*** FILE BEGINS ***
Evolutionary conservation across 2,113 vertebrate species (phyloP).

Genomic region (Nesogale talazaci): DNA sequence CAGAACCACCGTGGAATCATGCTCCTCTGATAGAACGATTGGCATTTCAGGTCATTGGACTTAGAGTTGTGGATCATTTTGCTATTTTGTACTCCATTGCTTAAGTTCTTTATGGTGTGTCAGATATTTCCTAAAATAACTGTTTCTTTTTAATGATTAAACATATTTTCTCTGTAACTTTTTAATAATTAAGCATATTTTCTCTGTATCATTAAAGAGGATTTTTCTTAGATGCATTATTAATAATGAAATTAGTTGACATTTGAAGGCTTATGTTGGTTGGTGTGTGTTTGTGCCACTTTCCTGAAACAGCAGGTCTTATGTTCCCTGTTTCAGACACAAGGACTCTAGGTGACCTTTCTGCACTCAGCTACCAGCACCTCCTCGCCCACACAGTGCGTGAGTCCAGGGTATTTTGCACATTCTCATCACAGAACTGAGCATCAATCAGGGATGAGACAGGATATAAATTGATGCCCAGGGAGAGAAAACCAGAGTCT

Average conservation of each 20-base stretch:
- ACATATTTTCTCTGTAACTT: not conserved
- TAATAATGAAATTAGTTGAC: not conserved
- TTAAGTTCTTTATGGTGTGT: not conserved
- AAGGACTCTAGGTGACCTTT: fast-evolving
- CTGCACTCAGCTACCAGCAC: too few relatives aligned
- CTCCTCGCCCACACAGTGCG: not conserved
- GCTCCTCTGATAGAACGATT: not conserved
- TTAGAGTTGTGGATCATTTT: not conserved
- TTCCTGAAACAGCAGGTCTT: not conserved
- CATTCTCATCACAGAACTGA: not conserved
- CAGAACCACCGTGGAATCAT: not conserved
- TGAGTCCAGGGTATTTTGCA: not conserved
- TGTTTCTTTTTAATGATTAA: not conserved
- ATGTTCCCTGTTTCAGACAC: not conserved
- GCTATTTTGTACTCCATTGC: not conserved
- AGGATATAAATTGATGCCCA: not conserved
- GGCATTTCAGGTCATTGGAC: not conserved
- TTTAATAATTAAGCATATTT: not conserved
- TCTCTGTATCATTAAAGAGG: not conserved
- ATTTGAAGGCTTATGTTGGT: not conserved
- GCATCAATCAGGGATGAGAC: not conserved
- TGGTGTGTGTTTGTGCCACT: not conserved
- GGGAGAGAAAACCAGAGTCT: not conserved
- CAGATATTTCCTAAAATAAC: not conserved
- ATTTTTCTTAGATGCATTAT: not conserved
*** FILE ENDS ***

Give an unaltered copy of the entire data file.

Evolutionary conservation across 2,113 vertebrate species (phyloP).

Genomic region (Nesogale talazaci): DNA sequence CAGAACCACCGTGGAATCATGCTCCTCTGATAGAACGATTGGCATTTCAGGTCATTGGACTTAGAGTTGTGGATCATTTTGCTATTTTGTACTCCATTGCTTAAGTTCTTTATGGTGTGTCAGATATTTCCTAAAATAACTGTTTCTTTTTAATGATTAAACATATTTTCTCTGTAACTTTTTAATAATTAAGCATATTTTCTCTGTATCATTAAAGAGGATTTTTCTTAGATGCATTATTAATAATGAAATTAGTTGACATTTGAAGGCTTATGTTGGTTGGTGTGTGTTTGTGCCACTTTCCTGAAACAGCAGGTCTTATGTTCCCTGTTTCAGACACAAGGACTCTAGGTGACCTTTCTGCACTCAGCTACCAGCACCTCCTCGCCCACACAGTGCGTGAGTCCAGGGTATTTTGCACATTCTCATCACAGAACTGAGCATCAATCAGGGATGAGACAGGATATAAATTGATGCCCAGGGAGAGAAAACCAGAGTCT

Average conservation of each 20-base stretch:
- ACATATTTTCTCTGTAACTT: not conserved
- TAATAATGAAATTAGTTGAC: not conserved
- TTAAGTTCTTTATGGTGTGT: not conserved
- AAGGACTCTAGGTGACCTTT: fast-evolving
- CTGCACTCAGCTACCAGCAC: too few relatives aligned
- CTCCTCGCCCACACAGTGCG: not conserved
- GCTCCTCTGATAGAACGATT: not conserved
- TTAGAGTTGTGGATCATTTT: not conserved
- TTCCTGAAACAGCAGGTCTT: not conserved
- CATTCTCATCACAGAACTGA: not conserved
- CAGAACCACCGTGGAATCAT: not conserved
- TGAGTCCAGGGTATTTTGCA: not conserved
- TGTTTCTTTTTAATGATTAA: not conserved
- ATGTTCCCTGTTTCAGACAC: not conserved
- GCTATTTTGTACTCCATTGC: not conserved
- AGGATATAAATTGATGCCCA: not conserved
- GGCATTTCAGGTCATTGGAC: not conserved
- TTTAATAATTAAGCATATTT: not conserved
- TCTCTGTATCATTAAAGAGG: not conserved
- ATTTGAAGGCTTATGTTGGT: not conserved
- GCATCAATCAGGGATGAGAC: not conserved
- TGGTGTGTGTTTGTGCCACT: not conserved
- GGGAGAGAAAACCAGAGTCT: not conserved
- CAGATATTTCCTAAAATAAC: not conserved
- ATTTTTCTTAGATGCATTAT: not conserved